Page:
The Department of Health has been notified of a further 1,392 new cases of Covid-19.

The number of people hospitalised with the virus now stands at 288, which is down two since yesterday.

Of those in hospital, the number of people being treated in intensive care stands at 73, which is up six since yesterday.

The five-day moving average stands at 1,311 cases.

Meanwhile in Northern Ireland, a further 1,239 cases were confirmed, while another ten deaths were recorded.

A number of border areas are among the local areas with the highest incidence of disease, including Carrickmacross-Castleblayney, Ballybay-Clones, and Lifford-Stranorlar.

The Monaghan local electoral area has an incidence of 1,300 cases per 100,000 people – the highest in the country.

Areas with the lowest incidence include Athlone, Lismore, and Newport in Co Tipperary.

Also today, the Health Protection Surveillance Centre reported that 251 people died with Covid-19 between 1 April and 11 September.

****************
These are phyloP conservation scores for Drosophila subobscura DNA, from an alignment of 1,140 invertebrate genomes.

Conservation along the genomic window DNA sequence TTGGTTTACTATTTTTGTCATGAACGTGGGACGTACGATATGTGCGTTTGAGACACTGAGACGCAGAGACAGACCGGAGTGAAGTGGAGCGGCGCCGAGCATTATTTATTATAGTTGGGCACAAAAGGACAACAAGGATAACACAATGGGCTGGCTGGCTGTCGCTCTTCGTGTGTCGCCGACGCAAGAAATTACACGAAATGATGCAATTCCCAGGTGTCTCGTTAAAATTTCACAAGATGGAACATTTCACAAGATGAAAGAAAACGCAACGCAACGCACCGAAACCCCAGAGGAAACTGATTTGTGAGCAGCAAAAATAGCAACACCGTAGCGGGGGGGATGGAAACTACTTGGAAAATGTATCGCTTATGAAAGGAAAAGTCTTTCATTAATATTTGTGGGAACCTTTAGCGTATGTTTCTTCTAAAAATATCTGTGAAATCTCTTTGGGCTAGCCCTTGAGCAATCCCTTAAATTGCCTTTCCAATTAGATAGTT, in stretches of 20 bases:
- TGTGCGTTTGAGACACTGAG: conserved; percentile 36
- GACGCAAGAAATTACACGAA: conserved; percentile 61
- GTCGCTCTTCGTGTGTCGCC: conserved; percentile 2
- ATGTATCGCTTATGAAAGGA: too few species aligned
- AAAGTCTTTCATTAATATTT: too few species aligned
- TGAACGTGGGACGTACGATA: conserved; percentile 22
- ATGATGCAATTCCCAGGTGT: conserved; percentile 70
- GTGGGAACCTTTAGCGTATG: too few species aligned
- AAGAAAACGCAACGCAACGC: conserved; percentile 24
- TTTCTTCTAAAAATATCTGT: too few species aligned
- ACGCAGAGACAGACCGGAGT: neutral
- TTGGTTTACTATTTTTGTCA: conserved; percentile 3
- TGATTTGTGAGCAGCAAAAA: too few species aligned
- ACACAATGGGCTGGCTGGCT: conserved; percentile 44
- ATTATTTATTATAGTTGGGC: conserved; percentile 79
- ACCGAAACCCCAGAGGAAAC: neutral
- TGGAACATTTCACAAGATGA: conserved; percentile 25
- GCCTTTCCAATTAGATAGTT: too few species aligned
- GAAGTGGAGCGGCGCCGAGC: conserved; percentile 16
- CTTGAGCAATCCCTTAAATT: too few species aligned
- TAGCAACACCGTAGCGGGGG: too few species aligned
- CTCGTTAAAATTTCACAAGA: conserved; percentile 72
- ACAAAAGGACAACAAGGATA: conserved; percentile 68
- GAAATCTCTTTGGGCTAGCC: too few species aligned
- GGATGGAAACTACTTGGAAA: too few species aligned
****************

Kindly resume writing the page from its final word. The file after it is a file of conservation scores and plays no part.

Of these, 149 (59.4%) had not been vaccinated, 102 (40.6%) had received at least one dose of the vaccine and 61 (24.3%) of those who died had received both jabs at least 14 days prior to their death.

The median age of these 61 breakthrough infections was 82, while 72% had an underlying medical condition.

Meanwhile, a third of employers feel their organisation is not ready for staff to return to the workplace.

New research found that two thirds of businesses expect some employees will simply refuse to return to work when restrictions are lifted.

From this coming Monday workers will be able to attend their offices and workplaces once more for specific business requirements only.

However, the return must be phased and staggered until October 22 when it is hoped that remaining restrictions will be lifted.

The revised workplace safety protocols, agreed between unions, employers and the Government, say the level of return should depend on the workplace and informed by consultation with staff.


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